The quieter Two Ocean Lake Trail is a fairly level walk taking in the abundant wildlife surrounding Two Ocean Lake. Although the terrain is gentle, the Tetons dominate the surrounding views, and a vast landscape of meadows, lakes and volcanic outcrops is visible from Grand View Point, 600ft up and just a short detour off the main trail.

For those searching for a short challenge, the Garnet Canyon Trail heads up into the peaks, climbing steeply on switchbacks up towards the Middle Teton.

For some good summaries/suggestions for day hikes, try www.grand.teton.national-park.com.

As with most US parks, there are no refuges on the hike, so camping is the only option once in the backcountry.

To the north of Grand Teton NP is Yellowstone; those attempting the Continental Divide Trail will pass through the neighbouring Teton Wilderness and Teton National Forest.

Other accounts: share your experiences

Your comments on this walk, your experiences and suggestions, and your photos are very welcome. Where appropriate, you will be credited for your contribution.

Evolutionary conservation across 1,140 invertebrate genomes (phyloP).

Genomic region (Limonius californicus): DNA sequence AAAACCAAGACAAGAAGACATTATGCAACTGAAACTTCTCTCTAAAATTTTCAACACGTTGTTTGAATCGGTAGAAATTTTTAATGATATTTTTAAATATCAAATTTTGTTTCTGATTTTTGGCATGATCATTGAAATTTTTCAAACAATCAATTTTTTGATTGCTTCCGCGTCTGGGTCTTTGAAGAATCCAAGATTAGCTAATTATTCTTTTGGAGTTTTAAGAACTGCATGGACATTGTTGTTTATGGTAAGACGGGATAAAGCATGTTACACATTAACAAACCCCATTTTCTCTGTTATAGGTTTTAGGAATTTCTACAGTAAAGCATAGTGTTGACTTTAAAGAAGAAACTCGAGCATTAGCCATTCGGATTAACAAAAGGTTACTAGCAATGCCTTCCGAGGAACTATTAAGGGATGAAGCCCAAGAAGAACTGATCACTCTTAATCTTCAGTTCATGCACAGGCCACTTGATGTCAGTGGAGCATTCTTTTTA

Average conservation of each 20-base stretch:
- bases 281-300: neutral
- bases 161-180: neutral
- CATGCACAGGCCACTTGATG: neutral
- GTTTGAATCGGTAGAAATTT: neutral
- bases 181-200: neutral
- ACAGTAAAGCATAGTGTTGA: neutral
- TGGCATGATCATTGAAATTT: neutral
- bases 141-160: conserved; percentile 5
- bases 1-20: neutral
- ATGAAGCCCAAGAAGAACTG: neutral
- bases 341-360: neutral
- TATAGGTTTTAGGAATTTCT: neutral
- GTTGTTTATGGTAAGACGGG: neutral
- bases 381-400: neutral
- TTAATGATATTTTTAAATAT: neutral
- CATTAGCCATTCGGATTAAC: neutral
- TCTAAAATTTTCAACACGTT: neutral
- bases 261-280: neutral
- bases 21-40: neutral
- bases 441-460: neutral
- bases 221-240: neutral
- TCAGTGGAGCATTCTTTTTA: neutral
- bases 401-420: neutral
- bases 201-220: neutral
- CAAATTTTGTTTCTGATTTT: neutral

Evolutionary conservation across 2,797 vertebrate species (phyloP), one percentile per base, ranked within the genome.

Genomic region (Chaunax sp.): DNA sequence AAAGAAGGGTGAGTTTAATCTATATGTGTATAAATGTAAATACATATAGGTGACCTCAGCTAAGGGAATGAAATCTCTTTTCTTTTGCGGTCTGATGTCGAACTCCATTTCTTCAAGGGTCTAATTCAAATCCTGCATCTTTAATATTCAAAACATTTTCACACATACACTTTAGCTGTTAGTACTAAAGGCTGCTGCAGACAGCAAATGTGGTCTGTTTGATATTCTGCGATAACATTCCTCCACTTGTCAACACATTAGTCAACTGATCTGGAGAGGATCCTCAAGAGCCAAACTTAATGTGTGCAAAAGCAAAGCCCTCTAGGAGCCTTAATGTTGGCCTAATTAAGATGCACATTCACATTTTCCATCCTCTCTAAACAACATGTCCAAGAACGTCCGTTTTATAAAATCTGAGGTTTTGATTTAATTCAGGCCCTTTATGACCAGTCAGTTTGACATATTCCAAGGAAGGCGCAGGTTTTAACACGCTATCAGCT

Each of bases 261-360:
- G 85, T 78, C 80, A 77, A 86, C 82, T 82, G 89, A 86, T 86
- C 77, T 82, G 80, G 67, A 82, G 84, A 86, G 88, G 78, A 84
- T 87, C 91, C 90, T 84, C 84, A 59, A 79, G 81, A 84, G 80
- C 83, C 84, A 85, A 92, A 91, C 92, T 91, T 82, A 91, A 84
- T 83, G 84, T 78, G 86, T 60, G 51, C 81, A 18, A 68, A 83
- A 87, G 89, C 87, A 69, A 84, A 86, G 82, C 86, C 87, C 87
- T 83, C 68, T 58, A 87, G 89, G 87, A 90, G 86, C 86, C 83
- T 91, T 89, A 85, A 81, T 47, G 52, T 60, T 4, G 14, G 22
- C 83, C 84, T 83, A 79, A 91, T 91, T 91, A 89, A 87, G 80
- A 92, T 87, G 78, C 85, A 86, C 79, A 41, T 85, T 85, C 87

PRACTICAL INFORMATION

We have a lot of helpful practical information and tips about this walk, covering everything from the best books and maps, to timing and weather, geting there, possible problems, whether you need a guide and where to find them, and useful websites. This section is only open to members.

Membership is FREE AND JOINING TAKES 30 SECONDS. To login or sign up click here

Safety and problems: All walks have inherent risks and potential problems, and many of the walks featured on this website involve significant risks, dangers and problems. Problems of any sort can arise on any walk. This website does not purport to identify any (or all) actual or potential risks, dangers and problems that may relate to any particular walk.

Any person who is considering undertaking this walk should do careful research and make their own assessment of the risks, dangers and possible problems involved. They should also go to “Important information” for further important information.

Anyone planning an expedition to this place should see further important information about this walk.

Grand Teton National Park - ©Copyright Flickr User gr8dnes

OTHER ACCOUNTS
share your experiences

Add your experiences, suggestions and photos. We would be delighted to receive your writing and ideas (which will be attributed appropriately where published).

Anyone planning an expedition to this place should see further important information about this walk.